Before anyone receives full ordination, they receive guidance so they can prepare themselves for ordination, and we have seen that in only a few days, a person can make a lot of progress and undergo considerable transformation. In the beginning many people are afraid of guidance because they do not like to see their weaknesses. But everyone, after having received their guidance, has realized that this is the voice of the Buddha telling him or her how to practice, how to advance.

In the newsletter that we recently published, we printed a few letters about guidance and the experience of those who received guidance and how they practiced in order to overcome their difficulties. In Plum Village, I think we have a laboratory to try out new methods. After we have succeeded in the methods of practice, we share it with the communities outside.

One of the things we have done is to deal with attachment. For instance, when someone in the community falls in love with someone else in the community, especially in the case of a monk or nun, in the past, if the teacher and the board of teachers realized that there was this attachment on the part of a monk or nun, then that person would be expelled. They would not be allowed to stay in the monastery any more. When I was a novice, one of my fellow monks wrote two lines of poetry and gave it to a young girl down the hill from the temple. When the faculty learned about it, he was expelled from the monastery, and he went back to his lay life. I thought this was much, much too strict. He was not given the chance to begin anew and to learn. I was only 18 years old, and I saw that as a kind of injustice.

So I have been thinking about it for many years, and at Plum Village we have found many methods to help people who have gotten themselves into situations of attachment. Because we think that falling in love is an accident, you should help this person who had this accident and not kill him. It is like when a friend is struck with malaria, you have to help the person to kill the bacteria in the blood and not to kill the person.

We have been successful in dealing with this in some circumstances, and we are confident that later on we can share the method with other communities. Without the support of the Sangha, you cannot solve these problems. If I did not have a loving Sangha, I would have been expelled also. You may have read my book Cultivating the Mind of Love. In it, I tell the story of when I was a young monk, and I fell in love with a nun. It is surprising that now the mainland Chinese have chosen to translate this very book. I will be very famous in China!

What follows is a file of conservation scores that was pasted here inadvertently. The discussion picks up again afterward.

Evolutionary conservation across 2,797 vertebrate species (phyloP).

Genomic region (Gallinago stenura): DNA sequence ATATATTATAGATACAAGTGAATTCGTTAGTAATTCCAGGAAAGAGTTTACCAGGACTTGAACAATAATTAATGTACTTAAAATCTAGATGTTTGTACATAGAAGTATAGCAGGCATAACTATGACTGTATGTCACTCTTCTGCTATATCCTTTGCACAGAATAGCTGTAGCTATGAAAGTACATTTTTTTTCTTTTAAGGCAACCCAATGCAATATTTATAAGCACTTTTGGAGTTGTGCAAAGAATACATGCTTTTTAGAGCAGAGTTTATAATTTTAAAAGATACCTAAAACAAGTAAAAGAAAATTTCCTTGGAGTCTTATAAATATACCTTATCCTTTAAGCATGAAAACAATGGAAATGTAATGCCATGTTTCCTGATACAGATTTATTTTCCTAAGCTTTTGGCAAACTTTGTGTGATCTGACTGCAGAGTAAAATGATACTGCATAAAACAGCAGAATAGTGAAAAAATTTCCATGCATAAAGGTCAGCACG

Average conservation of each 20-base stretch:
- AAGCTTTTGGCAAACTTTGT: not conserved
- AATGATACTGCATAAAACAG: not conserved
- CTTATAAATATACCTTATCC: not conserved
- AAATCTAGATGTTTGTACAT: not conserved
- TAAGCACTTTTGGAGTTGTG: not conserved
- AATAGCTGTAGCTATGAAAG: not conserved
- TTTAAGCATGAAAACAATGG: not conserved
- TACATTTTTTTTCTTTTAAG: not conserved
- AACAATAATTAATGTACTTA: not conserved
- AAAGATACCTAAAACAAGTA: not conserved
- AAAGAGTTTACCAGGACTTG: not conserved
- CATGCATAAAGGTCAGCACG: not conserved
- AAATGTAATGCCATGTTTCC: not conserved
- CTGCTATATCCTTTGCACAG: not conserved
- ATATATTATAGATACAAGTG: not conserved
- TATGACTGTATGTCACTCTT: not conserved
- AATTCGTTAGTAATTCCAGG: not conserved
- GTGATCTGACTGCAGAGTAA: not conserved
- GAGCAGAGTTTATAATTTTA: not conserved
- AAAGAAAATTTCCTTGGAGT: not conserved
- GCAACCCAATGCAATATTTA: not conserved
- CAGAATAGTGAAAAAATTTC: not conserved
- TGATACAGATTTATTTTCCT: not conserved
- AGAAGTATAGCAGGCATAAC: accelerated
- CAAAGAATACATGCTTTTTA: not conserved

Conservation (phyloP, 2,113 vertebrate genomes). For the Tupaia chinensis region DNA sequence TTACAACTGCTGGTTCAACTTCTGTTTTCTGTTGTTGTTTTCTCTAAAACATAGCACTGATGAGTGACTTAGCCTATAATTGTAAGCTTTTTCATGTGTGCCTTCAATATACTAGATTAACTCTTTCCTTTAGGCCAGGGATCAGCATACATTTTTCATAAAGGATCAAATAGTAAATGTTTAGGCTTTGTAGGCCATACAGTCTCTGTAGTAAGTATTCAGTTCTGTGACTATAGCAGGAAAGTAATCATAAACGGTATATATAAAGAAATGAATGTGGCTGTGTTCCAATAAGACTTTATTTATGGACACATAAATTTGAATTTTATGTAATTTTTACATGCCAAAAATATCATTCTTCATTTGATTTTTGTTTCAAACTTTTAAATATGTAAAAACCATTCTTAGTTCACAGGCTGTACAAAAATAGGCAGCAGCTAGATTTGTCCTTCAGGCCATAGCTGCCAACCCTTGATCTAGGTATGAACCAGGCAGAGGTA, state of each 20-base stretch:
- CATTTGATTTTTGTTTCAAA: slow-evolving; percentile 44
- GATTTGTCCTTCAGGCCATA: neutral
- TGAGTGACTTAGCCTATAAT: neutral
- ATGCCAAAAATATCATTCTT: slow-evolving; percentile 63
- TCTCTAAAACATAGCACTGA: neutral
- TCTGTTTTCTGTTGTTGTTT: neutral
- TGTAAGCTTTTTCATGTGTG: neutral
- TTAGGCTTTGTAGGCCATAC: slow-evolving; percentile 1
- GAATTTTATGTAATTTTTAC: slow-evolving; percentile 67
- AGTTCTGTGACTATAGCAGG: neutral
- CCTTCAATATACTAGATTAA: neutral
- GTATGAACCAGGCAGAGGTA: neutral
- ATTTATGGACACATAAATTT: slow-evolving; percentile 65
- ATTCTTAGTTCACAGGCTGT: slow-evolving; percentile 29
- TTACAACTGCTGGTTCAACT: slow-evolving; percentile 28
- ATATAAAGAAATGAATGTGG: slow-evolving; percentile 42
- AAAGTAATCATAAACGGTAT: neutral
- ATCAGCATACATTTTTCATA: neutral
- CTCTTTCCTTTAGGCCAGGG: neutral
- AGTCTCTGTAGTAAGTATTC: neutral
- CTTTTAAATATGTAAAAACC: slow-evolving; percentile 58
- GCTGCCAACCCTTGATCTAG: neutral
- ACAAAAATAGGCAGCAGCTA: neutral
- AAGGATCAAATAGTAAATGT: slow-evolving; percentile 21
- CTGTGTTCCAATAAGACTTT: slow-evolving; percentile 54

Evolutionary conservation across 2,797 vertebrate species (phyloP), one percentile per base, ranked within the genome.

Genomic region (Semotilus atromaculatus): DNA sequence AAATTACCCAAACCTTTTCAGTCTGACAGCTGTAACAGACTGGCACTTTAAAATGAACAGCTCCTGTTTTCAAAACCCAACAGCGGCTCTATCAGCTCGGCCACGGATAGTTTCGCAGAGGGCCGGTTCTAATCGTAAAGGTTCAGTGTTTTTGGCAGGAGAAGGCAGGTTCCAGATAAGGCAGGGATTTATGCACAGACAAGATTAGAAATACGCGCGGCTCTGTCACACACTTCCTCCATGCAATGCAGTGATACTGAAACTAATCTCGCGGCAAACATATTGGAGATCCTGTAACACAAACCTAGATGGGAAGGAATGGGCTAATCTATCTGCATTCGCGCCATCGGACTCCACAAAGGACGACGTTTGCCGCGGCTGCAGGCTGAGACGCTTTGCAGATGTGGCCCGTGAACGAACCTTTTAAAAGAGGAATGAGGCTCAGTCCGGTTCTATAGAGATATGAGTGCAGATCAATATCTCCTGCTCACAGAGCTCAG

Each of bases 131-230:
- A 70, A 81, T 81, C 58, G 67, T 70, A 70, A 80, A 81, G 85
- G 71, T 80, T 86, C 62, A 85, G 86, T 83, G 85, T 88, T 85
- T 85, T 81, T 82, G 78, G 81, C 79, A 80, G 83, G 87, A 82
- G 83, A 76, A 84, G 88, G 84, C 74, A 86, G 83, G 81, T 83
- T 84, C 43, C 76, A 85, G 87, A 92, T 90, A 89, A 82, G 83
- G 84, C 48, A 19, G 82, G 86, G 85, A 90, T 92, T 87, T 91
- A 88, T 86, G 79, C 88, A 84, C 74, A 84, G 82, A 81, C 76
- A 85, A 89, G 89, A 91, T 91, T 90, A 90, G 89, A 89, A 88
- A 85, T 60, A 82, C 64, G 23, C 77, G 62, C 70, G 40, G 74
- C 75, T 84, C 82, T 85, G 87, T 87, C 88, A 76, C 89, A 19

Autonomy

Here in Plum Village, we have three temples: the temple we are sitting in is called “Adornment with Loving Kindness.” Each of the three temples has its autonomy. Each temple has an abbot or abbess. The office of an abbot is like being an accountant-handling accounting and bookkeeping-and each temple is free to make projects or building more dormitories, Buddha Halls, etc., and if they are short of funds and need help they can get the help from the other temples.

But, there are things that concern the whole Sangha, that need the whole Sangha to decide, and there are other things that can be resolved just in one’s own temple. Like the temple of Thay Nguyen Hai; we call it the Dharma Cloud Temple or the Upper Hamlet. They select their own head of community, they select their own treasurer, they select their own registrar, they do everything. They can decide about all these activities within the temple. But when it comes to a major decision-one that has to do with and effects the other temples-the Upper Hamlet Abbot, of course, will consult with the other abbots and abbesses.

There is only an intervention by me or by the greater Sangha of monks and nuns only when things are not going in the right direction of practice. Otherwise, each of the temples has its own autonomy, and its own independence. The schedule of the Winter Retreat is very much the same in each Hamlet, because we need to have it so in order for the three temples to join together in activities that necessitate the presence of everyone. Therefore, these decisions are made collectively. As you know, twice a week there is a Dharma talk from Thay, and everyone from every temple has to arrange it so that everyone can be present at the same time. Even the cook has the opportunity to sit in the Dharma talk, and this is possible because we work together. Here at Plum Village we do not have a special cook because everyone has the opportunity to practice mindful cooking. We always arrange our cooking in such a way that everyone has an opportunity to participate in all the activities of the Sangha.

Transfer to UBC